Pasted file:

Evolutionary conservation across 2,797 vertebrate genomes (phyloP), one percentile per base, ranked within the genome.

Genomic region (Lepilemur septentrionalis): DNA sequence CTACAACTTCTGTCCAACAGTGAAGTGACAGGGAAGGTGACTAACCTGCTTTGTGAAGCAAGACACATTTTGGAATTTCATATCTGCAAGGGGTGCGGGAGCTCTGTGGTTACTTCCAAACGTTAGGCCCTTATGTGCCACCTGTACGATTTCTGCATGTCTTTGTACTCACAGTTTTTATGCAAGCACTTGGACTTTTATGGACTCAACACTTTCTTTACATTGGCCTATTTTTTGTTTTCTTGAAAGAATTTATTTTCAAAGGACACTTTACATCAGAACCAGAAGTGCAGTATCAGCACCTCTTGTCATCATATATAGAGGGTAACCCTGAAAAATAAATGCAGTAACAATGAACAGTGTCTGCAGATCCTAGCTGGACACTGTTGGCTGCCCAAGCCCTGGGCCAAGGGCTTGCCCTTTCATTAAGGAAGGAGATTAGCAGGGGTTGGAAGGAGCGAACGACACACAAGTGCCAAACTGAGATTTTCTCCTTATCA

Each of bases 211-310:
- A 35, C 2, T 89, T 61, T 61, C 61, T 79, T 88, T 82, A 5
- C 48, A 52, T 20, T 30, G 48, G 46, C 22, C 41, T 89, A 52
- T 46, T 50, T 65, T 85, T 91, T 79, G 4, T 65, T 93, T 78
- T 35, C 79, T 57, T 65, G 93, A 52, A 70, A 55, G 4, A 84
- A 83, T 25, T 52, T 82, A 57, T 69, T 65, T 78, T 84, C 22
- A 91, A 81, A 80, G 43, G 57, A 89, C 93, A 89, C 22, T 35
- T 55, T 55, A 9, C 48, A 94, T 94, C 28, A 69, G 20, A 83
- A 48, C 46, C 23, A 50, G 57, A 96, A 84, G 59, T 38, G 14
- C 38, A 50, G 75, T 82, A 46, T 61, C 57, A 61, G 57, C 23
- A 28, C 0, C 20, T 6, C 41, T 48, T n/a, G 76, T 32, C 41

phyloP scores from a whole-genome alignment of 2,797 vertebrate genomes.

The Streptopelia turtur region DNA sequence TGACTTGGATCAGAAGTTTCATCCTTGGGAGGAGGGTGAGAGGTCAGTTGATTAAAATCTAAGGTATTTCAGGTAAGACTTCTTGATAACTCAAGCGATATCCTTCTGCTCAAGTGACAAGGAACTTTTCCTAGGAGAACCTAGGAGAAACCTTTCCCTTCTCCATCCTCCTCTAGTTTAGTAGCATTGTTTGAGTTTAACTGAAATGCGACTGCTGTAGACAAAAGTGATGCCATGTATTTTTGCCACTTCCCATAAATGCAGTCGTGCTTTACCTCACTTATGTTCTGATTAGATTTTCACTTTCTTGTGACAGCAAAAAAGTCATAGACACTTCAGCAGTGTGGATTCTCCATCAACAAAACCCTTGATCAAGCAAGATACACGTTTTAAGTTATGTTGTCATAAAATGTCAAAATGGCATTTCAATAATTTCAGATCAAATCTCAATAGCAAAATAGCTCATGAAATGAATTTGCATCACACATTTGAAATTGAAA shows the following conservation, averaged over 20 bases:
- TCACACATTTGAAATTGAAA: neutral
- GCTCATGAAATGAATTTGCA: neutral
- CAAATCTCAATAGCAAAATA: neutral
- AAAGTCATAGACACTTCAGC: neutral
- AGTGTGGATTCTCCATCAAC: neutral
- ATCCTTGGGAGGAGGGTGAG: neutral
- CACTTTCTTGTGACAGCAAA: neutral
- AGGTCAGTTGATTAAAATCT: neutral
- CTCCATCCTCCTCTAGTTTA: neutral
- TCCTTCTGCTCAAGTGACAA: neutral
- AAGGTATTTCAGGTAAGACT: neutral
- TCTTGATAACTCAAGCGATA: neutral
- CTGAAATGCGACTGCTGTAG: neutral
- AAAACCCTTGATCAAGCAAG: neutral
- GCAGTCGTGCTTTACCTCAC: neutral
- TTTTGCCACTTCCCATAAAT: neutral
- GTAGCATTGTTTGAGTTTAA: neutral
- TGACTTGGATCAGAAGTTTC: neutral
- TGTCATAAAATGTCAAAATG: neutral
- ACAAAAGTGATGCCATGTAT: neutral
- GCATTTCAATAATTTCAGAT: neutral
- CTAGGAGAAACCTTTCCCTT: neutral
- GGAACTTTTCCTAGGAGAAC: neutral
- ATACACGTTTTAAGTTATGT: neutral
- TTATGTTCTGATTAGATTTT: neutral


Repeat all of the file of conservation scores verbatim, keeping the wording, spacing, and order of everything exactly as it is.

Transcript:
Evolutionary conservation across 2,797 vertebrate genomes (phyloP), one percentile per base, ranked within the genome.

Genomic region (Lepilemur septentrionalis): DNA sequence CTACAACTTCTGTCCAACAGTGAAGTGACAGGGAAGGTGACTAACCTGCTTTGTGAAGCAAGACACATTTTGGAATTTCATATCTGCAAGGGGTGCGGGAGCTCTGTGGTTACTTCCAAACGTTAGGCCCTTATGTGCCACCTGTACGATTTCTGCATGTCTTTGTACTCACAGTTTTTATGCAAGCACTTGGACTTTTATGGACTCAACACTTTCTTTACATTGGCCTATTTTTTGTTTTCTTGAAAGAATTTATTTTCAAAGGACACTTTACATCAGAACCAGAAGTGCAGTATCAGCACCTCTTGTCATCATATATAGAGGGTAACCCTGAAAAATAAATGCAGTAACAATGAACAGTGTCTGCAGATCCTAGCTGGACACTGTTGGCTGCCCAAGCCCTGGGCCAAGGGCTTGCCCTTTCATTAAGGAAGGAGATTAGCAGGGGTTGGAAGGAGCGAACGACACACAAGTGCCAAACTGAGATTTTCTCCTTATCA

Each of bases 211-310:
- A 35, C 2, T 89, T 61, T 61, C 61, T 79, T 88, T 82, A 5
- C 48, A 52, T 20, T 30, G 48, G 46, C 22, C 41, T 89, A 52
- T 46, T 50, T 65, T 85, T 91, T 79, G 4, T 65, T 93, T 78
- T 35, C 79, T 57, T 65, G 93, A 52, A 70, A 55, G 4, A 84
- A 83, T 25, T 52, T 82, A 57, T 69, T 65, T 78, T 84, C 22
- A 91, A 81, A 80, G 43, G 57, A 89, C 93, A 89, C 22, T 35
- T 55, T 55, A 9, C 48, A 94, T 94, C 28, A 69, G 20, A 83
- A 48, C 46, C 23, A 50, G 57, A 96, A 84, G 59, T 38, G 14
- C 38, A 50, G 75, T 82, A 46, T 61, C 57, A 61, G 57, C 23
- A 28, C 0, C 20, T 6, C 41, T 48, T n/a, G 76, T 32, C 41

phyloP scores from a whole-genome alignment of 2,797 vertebrate genomes.

The Streptopelia turtur region DNA sequence TGACTTGGATCAGAAGTTTCATCCTTGGGAGGAGGGTGAGAGGTCAGTTGATTAAAATCTAAGGTATTTCAGGTAAGACTTCTTGATAACTCAAGCGATATCCTTCTGCTCAAGTGACAAGGAACTTTTCCTAGGAGAACCTAGGAGAAACCTTTCCCTTCTCCATCCTCCTCTAGTTTAGTAGCATTGTTTGAGTTTAACTGAAATGCGACTGCTGTAGACAAAAGTGATGCCATGTATTTTTGCCACTTCCCATAAATGCAGTCGTGCTTTACCTCACTTATGTTCTGATTAGATTTTCACTTTCTTGTGACAGCAAAAAAGTCATAGACACTTCAGCAGTGTGGATTCTCCATCAACAAAACCCTTGATCAAGCAAGATACACGTTTTAAGTTATGTTGTCATAAAATGTCAAAATGGCATTTCAATAATTTCAGATCAAATCTCAATAGCAAAATAGCTCATGAAATGAATTTGCATCACACATTTGAAATTGAAA shows the following conservation, averaged over 20 bases:
- TCACACATTTGAAATTGAAA: neutral
- GCTCATGAAATGAATTTGCA: neutral
- CAAATCTCAATAGCAAAATA: neutral
- AAAGTCATAGACACTTCAGC: neutral
- AGTGTGGATTCTCCATCAAC: neutral
- ATCCTTGGGAGGAGGGTGAG: neutral
- CACTTTCTTGTGACAGCAAA: neutral
- AGGTCAGTTGATTAAAATCT: neutral
- CTCCATCCTCCTCTAGTTTA: neutral
- TCCTTCTGCTCAAGTGACAA: neutral
- AAGGTATTTCAGGTAAGACT: neutral
- TCTTGATAACTCAAGCGATA: neutral
- CTGAAATGCGACTGCTGTAG: neutral
- AAAACCCTTGATCAAGCAAG: neutral
- GCAGTCGTGCTTTACCTCAC: neutral
- TTTTGCCACTTCCCATAAAT: neutral
- GTAGCATTGTTTGAGTTTAA: neutral
- TGACTTGGATCAGAAGTTTC: neutral
- TGTCATAAAATGTCAAAATG: neutral
- ACAAAAGTGATGCCATGTAT: neutral
- GCATTTCAATAATTTCAGAT: neutral
- CTAGGAGAAACCTTTCCCTT: neutral
- GGAACTTTTCCTAGGAGAAC: neutral
- ATACACGTTTTAAGTTATGT: neutral
- TTATGTTCTGATTAGATTTT: neutral